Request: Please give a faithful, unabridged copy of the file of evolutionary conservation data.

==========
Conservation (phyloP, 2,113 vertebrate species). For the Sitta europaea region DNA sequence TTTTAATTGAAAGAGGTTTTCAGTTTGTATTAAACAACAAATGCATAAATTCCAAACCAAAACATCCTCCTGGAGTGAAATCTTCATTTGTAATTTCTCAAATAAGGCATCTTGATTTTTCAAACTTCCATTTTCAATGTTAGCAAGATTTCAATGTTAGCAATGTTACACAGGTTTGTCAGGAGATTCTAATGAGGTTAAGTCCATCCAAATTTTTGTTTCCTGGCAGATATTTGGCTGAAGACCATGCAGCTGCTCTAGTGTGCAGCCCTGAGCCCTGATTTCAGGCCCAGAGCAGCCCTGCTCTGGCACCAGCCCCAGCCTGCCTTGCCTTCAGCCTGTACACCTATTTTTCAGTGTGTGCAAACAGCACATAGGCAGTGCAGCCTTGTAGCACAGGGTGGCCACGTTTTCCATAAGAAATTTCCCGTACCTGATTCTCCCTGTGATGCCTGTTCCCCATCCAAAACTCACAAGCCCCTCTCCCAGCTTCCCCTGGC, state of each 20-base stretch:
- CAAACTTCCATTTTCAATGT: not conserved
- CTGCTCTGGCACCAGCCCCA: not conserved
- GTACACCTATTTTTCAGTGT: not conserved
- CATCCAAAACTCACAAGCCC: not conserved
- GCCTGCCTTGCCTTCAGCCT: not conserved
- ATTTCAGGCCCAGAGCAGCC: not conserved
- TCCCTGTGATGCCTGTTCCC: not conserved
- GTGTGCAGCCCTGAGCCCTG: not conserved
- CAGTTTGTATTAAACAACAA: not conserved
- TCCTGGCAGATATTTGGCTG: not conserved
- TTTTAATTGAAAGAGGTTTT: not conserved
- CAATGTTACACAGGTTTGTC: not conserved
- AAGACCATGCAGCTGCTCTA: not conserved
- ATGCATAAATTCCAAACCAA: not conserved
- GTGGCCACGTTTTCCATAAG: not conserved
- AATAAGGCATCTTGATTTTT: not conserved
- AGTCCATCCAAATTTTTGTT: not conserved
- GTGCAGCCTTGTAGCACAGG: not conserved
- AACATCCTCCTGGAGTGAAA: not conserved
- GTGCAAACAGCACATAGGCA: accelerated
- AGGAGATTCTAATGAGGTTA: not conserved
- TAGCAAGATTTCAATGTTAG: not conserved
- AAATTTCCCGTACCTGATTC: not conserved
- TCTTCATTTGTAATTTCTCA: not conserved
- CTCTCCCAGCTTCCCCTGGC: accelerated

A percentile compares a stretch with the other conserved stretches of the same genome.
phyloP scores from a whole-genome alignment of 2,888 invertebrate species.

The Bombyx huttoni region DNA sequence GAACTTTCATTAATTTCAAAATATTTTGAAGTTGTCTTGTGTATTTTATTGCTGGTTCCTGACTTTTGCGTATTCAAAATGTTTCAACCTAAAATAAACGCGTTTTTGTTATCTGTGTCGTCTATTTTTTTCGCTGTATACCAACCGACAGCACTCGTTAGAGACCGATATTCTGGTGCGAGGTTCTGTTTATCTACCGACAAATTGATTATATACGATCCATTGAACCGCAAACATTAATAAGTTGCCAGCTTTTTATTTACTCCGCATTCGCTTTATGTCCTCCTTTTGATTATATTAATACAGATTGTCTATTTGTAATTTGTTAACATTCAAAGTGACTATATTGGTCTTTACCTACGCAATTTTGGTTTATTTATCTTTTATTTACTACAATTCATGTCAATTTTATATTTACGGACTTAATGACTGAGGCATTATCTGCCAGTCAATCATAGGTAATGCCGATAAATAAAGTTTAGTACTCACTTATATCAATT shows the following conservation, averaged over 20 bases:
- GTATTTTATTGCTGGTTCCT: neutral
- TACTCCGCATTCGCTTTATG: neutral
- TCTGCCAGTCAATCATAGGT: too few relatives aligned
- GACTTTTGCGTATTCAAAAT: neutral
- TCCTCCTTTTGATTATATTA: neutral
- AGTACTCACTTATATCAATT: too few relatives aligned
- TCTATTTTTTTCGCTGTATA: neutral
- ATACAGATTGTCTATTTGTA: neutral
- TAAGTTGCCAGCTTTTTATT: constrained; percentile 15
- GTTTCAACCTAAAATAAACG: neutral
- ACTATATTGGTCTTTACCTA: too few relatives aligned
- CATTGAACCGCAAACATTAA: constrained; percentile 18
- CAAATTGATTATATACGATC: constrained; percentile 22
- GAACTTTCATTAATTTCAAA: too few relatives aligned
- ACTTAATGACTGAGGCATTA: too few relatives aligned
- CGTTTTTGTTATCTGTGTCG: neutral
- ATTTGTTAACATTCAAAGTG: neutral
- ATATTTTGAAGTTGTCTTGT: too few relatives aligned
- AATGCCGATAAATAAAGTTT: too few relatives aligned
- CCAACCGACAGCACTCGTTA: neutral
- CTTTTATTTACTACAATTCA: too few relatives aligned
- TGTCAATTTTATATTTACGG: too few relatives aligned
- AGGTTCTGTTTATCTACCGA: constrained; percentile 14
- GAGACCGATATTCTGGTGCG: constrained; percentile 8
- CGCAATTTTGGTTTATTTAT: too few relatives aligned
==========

Conservation (phyloP, 2,113 vertebrate species). For the Sitta europaea region DNA sequence TTTTAATTGAAAGAGGTTTTCAGTTTGTATTAAACAACAAATGCATAAATTCCAAACCAAAACATCCTCCTGGAGTGAAATCTTCATTTGTAATTTCTCAAATAAGGCATCTTGATTTTTCAAACTTCCATTTTCAATGTTAGCAAGATTTCAATGTTAGCAATGTTACACAGGTTTGTCAGGAGATTCTAATGAGGTTAAGTCCATCCAAATTTTTGTTTCCTGGCAGATATTTGGCTGAAGACCATGCAGCTGCTCTAGTGTGCAGCCCTGAGCCCTGATTTCAGGCCCAGAGCAGCCCTGCTCTGGCACCAGCCCCAGCCTGCCTTGCCTTCAGCCTGTACACCTATTTTTCAGTGTGTGCAAACAGCACATAGGCAGTGCAGCCTTGTAGCACAGGGTGGCCACGTTTTCCATAAGAAATTTCCCGTACCTGATTCTCCCTGTGATGCCTGTTCCCCATCCAAAACTCACAAGCCCCTCTCCCAGCTTCCCCTGGC, state of each 20-base stretch:
- CAAACTTCCATTTTCAATGT: not conserved
- CTGCTCTGGCACCAGCCCCA: not conserved
- GTACACCTATTTTTCAGTGT: not conserved
- CATCCAAAACTCACAAGCCC: not conserved
- GCCTGCCTTGCCTTCAGCCT: not conserved
- ATTTCAGGCCCAGAGCAGCC: not conserved
- TCCCTGTGATGCCTGTTCCC: not conserved
- GTGTGCAGCCCTGAGCCCTG: not conserved
- CAGTTTGTATTAAACAACAA: not conserved
- TCCTGGCAGATATTTGGCTG: not conserved
- TTTTAATTGAAAGAGGTTTT: not conserved
- CAATGTTACACAGGTTTGTC: not conserved
- AAGACCATGCAGCTGCTCTA: not conserved
- ATGCATAAATTCCAAACCAA: not conserved
- GTGGCCACGTTTTCCATAAG: not conserved
- AATAAGGCATCTTGATTTTT: not conserved
- AGTCCATCCAAATTTTTGTT: not conserved
- GTGCAGCCTTGTAGCACAGG: not conserved
- AACATCCTCCTGGAGTGAAA: not conserved
- GTGCAAACAGCACATAGGCA: accelerated
- AGGAGATTCTAATGAGGTTA: not conserved
- TAGCAAGATTTCAATGTTAG: not conserved
- AAATTTCCCGTACCTGATTC: not conserved
- TCTTCATTTGTAATTTCTCA: not conserved
- CTCTCCCAGCTTCCCCTGGC: accelerated

A percentile compares a stretch with the other conserved stretches of the same genome.
phyloP scores from a whole-genome alignment of 2,888 invertebrate species.

The Bombyx huttoni region DNA sequence GAACTTTCATTAATTTCAAAATATTTTGAAGTTGTCTTGTGTATTTTATTGCTGGTTCCTGACTTTTGCGTATTCAAAATGTTTCAACCTAAAATAAACGCGTTTTTGTTATCTGTGTCGTCTATTTTTTTCGCTGTATACCAACCGACAGCACTCGTTAGAGACCGATATTCTGGTGCGAGGTTCTGTTTATCTACCGACAAATTGATTATATACGATCCATTGAACCGCAAACATTAATAAGTTGCCAGCTTTTTATTTACTCCGCATTCGCTTTATGTCCTCCTTTTGATTATATTAATACAGATTGTCTATTTGTAATTTGTTAACATTCAAAGTGACTATATTGGTCTTTACCTACGCAATTTTGGTTTATTTATCTTTTATTTACTACAATTCATGTCAATTTTATATTTACGGACTTAATGACTGAGGCATTATCTGCCAGTCAATCATAGGTAATGCCGATAAATAAAGTTTAGTACTCACTTATATCAATT shows the following conservation, averaged over 20 bases:
- GTATTTTATTGCTGGTTCCT: neutral
- TACTCCGCATTCGCTTTATG: neutral
- TCTGCCAGTCAATCATAGGT: too few relatives aligned
- GACTTTTGCGTATTCAAAAT: neutral
- TCCTCCTTTTGATTATATTA: neutral
- AGTACTCACTTATATCAATT: too few relatives aligned
- TCTATTTTTTTCGCTGTATA: neutral
- ATACAGATTGTCTATTTGTA: neutral
- TAAGTTGCCAGCTTTTTATT: constrained; percentile 15
- GTTTCAACCTAAAATAAACG: neutral
- ACTATATTGGTCTTTACCTA: too few relatives aligned
- CATTGAACCGCAAACATTAA: constrained; percentile 18
- CAAATTGATTATATACGATC: constrained; percentile 22
- GAACTTTCATTAATTTCAAA: too few relatives aligned
- ACTTAATGACTGAGGCATTA: too few relatives aligned
- CGTTTTTGTTATCTGTGTCG: neutral
- ATTTGTTAACATTCAAAGTG: neutral
- ATATTTTGAAGTTGTCTTGT: too few relatives aligned
- AATGCCGATAAATAAAGTTT: too few relatives aligned
- CCAACCGACAGCACTCGTTA: neutral
- CTTTTATTTACTACAATTCA: too few relatives aligned
- TGTCAATTTTATATTTACGG: too few relatives aligned
- AGGTTCTGTTTATCTACCGA: constrained; percentile 14
- GAGACCGATATTCTGGTGCG: constrained; percentile 8
- CGCAATTTTGGTTTATTTAT: too few relatives aligned